I've mentioned many times that the campaign for minimum pricing of alcohol is just a further means of control. Once the feet are under your living room table, they'll be ramping the price up at every possible opportunity.
When this small snifter doesn't produce the right buzz for the righteous, and it won't, calls will go out (not from the likes of us, natch) for something further to be done and the 50p, 60p, or even 70p unit and beyond is then only a circle jerk away.Snowdon has warned you too, in many places.
There will only be calls for the minimum price to rise to 60p, 70p, 80p, and those demands will never end.And as night follows day, our government have confirmed that this will, indeed, the case. Here it is, bold as brass straddled across pages 3 and 4 of the government's statement of intentions.
The 40p unit proposal is a Trojan horse. Once it becomes law, the temperance lobby will have a powerful weapon with which to incrementally raise prices. If 69p for a can of lager is “pocket money”, is not 89p or 99p also loose change? There is no correct price for alcohol. For the temperance lobby, the answer to the question of how much a drink should cost will always be “more”.
If 50p proves ineffective, we can surely expect campaigns for a 60p, 70p and 80p unit price in the years ahead.
Given the Government’s decision to introduce a minimum unit price, the debate has been about the level at which it should be set – whether it should be 40, 45 or 50 pence – but the setting of a minimum unit price will not be a one-off event. Once a minimum price is introduced, if it is judged to be successful, the level will need to be monitored and adjusted over time. A mechanism will need to be put in place in order to do thisWe're talking here of a committee which will be entrusted to decide what the price rises should be, because you can be damn sure they won't be recommending reductions even in the very direst of recessions.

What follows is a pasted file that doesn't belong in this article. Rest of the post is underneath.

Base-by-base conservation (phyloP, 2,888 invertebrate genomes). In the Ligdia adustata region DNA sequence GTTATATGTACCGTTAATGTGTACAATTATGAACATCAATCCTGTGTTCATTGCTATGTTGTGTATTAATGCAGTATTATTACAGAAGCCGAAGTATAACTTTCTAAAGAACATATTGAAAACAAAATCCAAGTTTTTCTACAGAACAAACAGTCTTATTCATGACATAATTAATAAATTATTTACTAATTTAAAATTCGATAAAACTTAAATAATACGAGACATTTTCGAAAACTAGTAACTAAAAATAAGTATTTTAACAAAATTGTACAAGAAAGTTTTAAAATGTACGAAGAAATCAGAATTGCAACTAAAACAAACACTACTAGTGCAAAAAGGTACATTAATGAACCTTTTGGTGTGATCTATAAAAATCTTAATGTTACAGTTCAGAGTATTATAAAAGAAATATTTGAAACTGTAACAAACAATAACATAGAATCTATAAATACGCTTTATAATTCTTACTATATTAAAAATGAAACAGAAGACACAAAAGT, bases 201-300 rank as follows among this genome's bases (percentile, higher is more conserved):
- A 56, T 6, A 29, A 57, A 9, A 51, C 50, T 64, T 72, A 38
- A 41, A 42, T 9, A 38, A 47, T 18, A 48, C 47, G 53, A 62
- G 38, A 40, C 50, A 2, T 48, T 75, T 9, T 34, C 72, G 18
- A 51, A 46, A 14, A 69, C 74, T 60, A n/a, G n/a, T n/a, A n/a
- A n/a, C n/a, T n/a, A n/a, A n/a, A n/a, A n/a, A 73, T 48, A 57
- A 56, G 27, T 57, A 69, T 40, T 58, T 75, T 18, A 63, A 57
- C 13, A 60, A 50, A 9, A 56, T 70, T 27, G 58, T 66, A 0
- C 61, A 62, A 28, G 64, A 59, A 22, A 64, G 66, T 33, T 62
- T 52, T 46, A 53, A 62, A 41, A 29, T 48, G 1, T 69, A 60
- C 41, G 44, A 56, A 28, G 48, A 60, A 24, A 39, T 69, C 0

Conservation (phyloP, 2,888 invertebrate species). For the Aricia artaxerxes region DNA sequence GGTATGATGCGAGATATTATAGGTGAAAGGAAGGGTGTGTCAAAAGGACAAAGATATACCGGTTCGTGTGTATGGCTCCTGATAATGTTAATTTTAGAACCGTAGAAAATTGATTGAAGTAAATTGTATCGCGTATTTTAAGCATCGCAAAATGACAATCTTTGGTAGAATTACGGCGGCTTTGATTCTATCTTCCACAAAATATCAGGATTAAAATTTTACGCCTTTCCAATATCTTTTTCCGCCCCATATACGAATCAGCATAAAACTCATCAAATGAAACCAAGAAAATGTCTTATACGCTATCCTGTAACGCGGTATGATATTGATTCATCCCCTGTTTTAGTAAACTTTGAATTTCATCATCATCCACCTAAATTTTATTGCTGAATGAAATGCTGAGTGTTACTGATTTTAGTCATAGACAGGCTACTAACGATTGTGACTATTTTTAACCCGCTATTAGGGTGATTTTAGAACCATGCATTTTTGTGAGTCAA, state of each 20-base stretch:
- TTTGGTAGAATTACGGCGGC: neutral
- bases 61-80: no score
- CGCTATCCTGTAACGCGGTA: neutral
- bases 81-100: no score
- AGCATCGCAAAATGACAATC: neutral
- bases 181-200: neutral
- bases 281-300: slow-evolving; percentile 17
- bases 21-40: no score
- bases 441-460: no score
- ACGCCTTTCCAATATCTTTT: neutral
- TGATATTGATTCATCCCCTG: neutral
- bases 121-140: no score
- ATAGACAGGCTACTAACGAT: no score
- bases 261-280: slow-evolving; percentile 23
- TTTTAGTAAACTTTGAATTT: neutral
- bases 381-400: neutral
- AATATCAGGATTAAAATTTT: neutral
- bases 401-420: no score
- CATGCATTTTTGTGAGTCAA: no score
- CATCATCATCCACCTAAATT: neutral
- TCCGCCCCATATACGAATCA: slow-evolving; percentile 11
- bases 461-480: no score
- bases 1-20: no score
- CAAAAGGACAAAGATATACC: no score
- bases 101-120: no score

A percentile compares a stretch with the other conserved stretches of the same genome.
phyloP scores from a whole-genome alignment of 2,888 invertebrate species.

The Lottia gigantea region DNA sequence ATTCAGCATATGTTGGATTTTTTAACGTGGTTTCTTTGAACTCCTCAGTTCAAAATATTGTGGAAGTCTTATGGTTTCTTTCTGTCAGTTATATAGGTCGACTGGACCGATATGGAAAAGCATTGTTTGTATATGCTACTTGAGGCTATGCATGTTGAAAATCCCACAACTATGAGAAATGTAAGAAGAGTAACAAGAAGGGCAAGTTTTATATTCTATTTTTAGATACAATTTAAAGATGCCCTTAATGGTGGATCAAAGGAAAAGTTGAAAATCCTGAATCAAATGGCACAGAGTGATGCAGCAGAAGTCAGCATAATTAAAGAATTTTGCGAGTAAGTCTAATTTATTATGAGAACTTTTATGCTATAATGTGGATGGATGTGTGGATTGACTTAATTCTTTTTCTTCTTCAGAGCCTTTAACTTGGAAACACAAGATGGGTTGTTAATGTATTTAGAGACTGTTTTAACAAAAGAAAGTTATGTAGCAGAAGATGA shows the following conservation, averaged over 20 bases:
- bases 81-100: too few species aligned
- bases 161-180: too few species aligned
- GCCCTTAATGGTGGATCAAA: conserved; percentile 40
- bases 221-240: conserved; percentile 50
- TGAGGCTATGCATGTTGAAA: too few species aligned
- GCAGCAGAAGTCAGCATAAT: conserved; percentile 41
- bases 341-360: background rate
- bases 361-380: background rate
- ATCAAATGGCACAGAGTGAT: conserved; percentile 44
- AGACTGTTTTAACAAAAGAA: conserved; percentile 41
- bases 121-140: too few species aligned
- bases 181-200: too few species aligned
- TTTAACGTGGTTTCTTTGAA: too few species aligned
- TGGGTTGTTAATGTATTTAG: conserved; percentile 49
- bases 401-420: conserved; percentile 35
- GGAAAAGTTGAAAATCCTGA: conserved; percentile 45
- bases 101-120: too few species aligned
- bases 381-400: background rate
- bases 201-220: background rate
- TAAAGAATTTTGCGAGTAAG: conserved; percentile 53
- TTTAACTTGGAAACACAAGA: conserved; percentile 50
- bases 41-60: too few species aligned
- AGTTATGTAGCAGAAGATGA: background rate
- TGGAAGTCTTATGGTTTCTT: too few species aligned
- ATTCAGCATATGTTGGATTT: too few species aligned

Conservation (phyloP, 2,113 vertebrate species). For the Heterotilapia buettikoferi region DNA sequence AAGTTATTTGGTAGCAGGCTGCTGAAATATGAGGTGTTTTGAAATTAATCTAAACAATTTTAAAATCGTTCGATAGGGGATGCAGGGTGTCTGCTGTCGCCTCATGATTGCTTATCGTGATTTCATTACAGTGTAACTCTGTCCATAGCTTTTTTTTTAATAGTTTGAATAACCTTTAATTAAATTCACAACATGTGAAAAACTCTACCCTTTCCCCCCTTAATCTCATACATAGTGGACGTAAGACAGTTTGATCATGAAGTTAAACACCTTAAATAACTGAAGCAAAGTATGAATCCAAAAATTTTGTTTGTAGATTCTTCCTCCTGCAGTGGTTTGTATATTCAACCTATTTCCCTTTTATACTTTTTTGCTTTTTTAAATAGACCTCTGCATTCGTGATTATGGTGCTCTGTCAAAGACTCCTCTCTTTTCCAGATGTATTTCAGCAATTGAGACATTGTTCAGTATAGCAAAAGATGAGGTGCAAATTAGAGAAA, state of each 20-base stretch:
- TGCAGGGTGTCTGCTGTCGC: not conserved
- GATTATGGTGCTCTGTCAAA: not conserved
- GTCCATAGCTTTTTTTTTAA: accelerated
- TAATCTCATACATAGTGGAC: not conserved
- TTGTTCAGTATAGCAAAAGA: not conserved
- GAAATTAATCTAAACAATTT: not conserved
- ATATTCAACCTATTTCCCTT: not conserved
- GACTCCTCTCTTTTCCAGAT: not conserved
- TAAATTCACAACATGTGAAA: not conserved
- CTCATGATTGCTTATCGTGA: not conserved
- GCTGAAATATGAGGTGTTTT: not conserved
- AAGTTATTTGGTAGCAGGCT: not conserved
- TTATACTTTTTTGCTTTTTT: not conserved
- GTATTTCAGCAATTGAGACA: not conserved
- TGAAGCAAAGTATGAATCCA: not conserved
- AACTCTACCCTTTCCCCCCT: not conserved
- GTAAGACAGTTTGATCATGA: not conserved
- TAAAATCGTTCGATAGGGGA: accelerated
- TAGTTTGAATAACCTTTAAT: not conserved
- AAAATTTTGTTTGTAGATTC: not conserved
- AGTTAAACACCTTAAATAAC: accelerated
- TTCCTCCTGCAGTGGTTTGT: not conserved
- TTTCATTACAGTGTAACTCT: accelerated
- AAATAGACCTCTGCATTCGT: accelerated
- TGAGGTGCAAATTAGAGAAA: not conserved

One way of setting the level would be to establish an advisory body (there are a number of these already, dealing with a range of issues) to analyse evidence and make recommendations to Government.Now, how many people who believe in self-determination and freedom of choice do you think will be included in that body?
I'll give you a clue. Take a look at previous Department of Health 'impartial' evidence-gathering.
Meanwhile, the pub industry - who have been exhaustively fighting the beer duty escalator for years now - seem utterly clueless that minimum pricing is another cute donkey which is going to kick them very hard in the future, as Pub Curmudgeon pointed out last year.
There is such a lot of waking up and coffee-sniffing to be done in this country.
UPDATE: The Department of Health has pulled the report from its website for some reason. Fortunately, it had already been picked up and reproduced elsewhere.